OpinionOpinion L.A.

Should the FCC allow cellphone use in flight? [Poll]

Federal Communications CommissionBarack ObamaSouthwest Airlines

Giving voice to the outrage felt by many, my colleague Paul Whitefield blasted the Federal Communications Commission for considering a new rule that would allow airline passengers to use their cellphones in flight. 

"Now I may have to hear the Valley girl on my left and the punk rocker on my right describe their BFF who’s so LOL and their bitchin' night in Vegas? I’m gonna have to hear Grandpa Earl regale his kid with stories of his prostate problems?" an exasperated Whitefield (although that may be redundant) asked.

To which I say, at least they wouldn't be spending the flight talking to you, Paul. There's no regulation  stopping chatterboxes from sharing such stories directly with the captive audience around them.

There are, however, social graces, which are still in evidence 50-plus years after Emily Post's death. As someone who takes the train daily, I have to say that the vast majority of riders in Los Angeles avoid intruding on the communal hush. Boorish behavior is the exception, not the rule. There's plenty of texting going on, but not much calling.

I don't know that the same would be true on airplanes, which attract an older demographic that's more likely to talk than text -- the opposite of what anyone under the age of 30 does. And I have to concede that planes are much more cramped and claustrophobia-inducing than trains, which magnifies the annoyances already on board (e.g., babies who cry, kids who can't stop playing with the table in the back of your seat, the aforementioned chatty seatmates).

Still, I think people in these situations regulate themselves. And if they don't, the market is likely to respond, with airlines offering phone-free zones or even phone-free planes. I could see Southwest Airlines running ads with a tweaked tagline, "Want to get away ... from that annoying seatmate on a cellphone?"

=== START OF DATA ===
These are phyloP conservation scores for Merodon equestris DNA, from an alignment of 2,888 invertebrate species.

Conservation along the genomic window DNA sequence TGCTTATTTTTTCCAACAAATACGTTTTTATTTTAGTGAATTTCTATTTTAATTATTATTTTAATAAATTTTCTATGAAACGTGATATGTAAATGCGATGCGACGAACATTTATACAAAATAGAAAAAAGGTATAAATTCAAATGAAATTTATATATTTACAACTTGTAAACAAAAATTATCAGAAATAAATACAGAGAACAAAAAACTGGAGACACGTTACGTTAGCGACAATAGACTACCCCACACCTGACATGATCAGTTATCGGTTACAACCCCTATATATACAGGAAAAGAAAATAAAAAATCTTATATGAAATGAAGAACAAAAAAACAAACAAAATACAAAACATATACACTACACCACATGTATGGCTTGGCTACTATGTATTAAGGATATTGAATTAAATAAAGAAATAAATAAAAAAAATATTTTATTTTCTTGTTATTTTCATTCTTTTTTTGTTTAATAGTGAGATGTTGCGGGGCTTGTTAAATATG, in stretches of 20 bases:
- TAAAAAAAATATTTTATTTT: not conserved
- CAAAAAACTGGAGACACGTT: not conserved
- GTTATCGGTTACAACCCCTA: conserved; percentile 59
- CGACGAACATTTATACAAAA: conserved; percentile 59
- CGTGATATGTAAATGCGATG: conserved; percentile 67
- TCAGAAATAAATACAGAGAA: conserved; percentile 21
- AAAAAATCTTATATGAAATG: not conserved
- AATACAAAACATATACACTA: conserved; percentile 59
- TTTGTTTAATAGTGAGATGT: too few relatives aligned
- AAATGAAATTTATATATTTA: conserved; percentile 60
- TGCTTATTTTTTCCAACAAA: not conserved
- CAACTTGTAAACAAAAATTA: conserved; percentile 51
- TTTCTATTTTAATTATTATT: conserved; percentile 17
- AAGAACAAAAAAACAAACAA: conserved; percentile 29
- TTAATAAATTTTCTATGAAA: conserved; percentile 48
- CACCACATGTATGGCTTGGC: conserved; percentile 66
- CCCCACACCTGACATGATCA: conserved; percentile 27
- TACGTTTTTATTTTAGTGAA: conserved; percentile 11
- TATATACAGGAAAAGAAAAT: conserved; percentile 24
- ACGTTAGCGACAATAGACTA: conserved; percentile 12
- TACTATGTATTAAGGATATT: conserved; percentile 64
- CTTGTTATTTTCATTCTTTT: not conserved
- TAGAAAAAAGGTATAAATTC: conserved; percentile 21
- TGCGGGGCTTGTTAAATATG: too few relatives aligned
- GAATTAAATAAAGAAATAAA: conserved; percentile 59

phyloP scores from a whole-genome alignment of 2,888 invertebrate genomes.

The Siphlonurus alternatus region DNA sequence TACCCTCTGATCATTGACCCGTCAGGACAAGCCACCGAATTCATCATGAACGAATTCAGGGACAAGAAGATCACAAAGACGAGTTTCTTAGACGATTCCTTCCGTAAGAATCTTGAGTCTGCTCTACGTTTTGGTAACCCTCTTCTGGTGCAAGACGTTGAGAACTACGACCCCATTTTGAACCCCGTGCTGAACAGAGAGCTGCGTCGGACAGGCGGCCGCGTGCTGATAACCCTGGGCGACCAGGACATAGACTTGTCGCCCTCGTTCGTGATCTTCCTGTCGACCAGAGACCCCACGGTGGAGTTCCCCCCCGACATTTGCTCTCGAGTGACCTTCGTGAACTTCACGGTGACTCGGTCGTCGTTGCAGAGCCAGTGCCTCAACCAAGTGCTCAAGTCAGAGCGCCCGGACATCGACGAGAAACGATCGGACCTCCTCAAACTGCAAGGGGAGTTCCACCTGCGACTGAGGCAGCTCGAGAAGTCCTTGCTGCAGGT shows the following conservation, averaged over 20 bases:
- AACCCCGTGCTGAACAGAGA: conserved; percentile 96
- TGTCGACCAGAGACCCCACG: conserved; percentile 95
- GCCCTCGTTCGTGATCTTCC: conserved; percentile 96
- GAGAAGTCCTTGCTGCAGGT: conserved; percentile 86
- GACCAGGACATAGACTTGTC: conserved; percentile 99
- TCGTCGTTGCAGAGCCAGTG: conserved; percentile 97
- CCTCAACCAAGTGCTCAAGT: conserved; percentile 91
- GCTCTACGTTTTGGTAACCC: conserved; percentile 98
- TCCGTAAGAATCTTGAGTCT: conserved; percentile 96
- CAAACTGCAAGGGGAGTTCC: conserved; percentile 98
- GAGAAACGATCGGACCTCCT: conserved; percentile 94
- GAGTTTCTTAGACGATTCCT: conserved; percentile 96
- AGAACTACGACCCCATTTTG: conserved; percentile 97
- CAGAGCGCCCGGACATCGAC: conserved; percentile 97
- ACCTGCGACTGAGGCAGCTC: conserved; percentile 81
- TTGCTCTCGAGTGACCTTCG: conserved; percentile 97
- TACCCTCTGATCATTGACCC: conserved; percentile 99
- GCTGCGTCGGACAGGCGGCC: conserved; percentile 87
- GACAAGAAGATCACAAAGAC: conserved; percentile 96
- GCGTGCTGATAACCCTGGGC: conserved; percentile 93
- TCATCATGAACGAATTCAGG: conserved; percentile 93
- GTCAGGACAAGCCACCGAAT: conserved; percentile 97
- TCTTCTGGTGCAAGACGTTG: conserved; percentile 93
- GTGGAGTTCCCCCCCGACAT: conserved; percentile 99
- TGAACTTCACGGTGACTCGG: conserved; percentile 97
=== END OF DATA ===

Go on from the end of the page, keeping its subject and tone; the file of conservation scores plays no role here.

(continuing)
But what do you think? Should fliers be allowed to use their phones after takeoff? Cast your vote in our shamelessly unscientific poll, leave a comment or do both!

<a href="http://polldaddy.com/poll/7585742/">Should cellphone use be allowed on flights?</a>

ALSO:

LA Auto Show: 5 cars I'd sell my wife and kids for

Covered California to President Obama: Sorry, no

JFK Assassination: Where readers were when they heard the news

Follow Jon Healey on Twitter @jcahealey and Google+

Copyright © 2014, Los Angeles Times

.

Related Content
Federal Communications CommissionBarack ObamaSouthwest Airlines
  • #Roofbreakup: Are average people no longer entitled to privacy?
    #Roofbreakup: Are average people no longer entitled to privacy?

    One unlucky New York couple became the subject of comedian Kyle Ayers's tweets on Saturday night.

  • ACLU offers a smart safeguard for using surveillance technology
    ACLU offers a smart safeguard for using surveillance technology

    Advances in technology have given police agencies vastly expanded surveillance capabilities. Facial recognition software that can identify suspects, databases that can be tapped to track suspects' movements and locations, automatic license plate readers, social media monitoring, body cameras...

  • Budget-cutter Gov. Brown could do more to restore UC's health
    Budget-cutter Gov. Brown could do more to restore UC's health

    For all that he's a regent of the University of California, Gov. Jerry Brown is not an expert on academia or modern trends in higher education. What he brings to the deliberations over UC's budget isn't the perspective of a visionary seeking to maintain and build on the university's...

  • FCC is wisely taking its time on net neutrality action
    FCC is wisely taking its time on net neutrality action

    The Federal Communications Commission has decided to put off action on net neutrality until 2015, drawing protests from those lobbying for strict regulation of Internet service providers. It's tempting to argue that the delay gives the commission time to develop a consensus, but that's a fool's...

  • The complicated rules of citizenship
    The complicated rules of citizenship

    To Americans, the rules of citizenship can seem simple: You're a member of this nation either by birth or naturalization. But centuries of debate over how citizenship can be acquired and lost show that the concept is not simple at all. This is especially true of birthright citizenship, the rule...

  • Hunt in cosmos could tell us whether Earthlings are special
    Hunt in cosmos could tell us whether Earthlings are special

    Humans have had quite a ride in the 500 years since Copernicus. We've built and tested a rational vision of the universe in which our circumstances, and those of the Earth, are unexceptional and insignificant in the grand scheme of things. We are fleeting specks on a crumb of cosmic dust, among...

Comments
Loading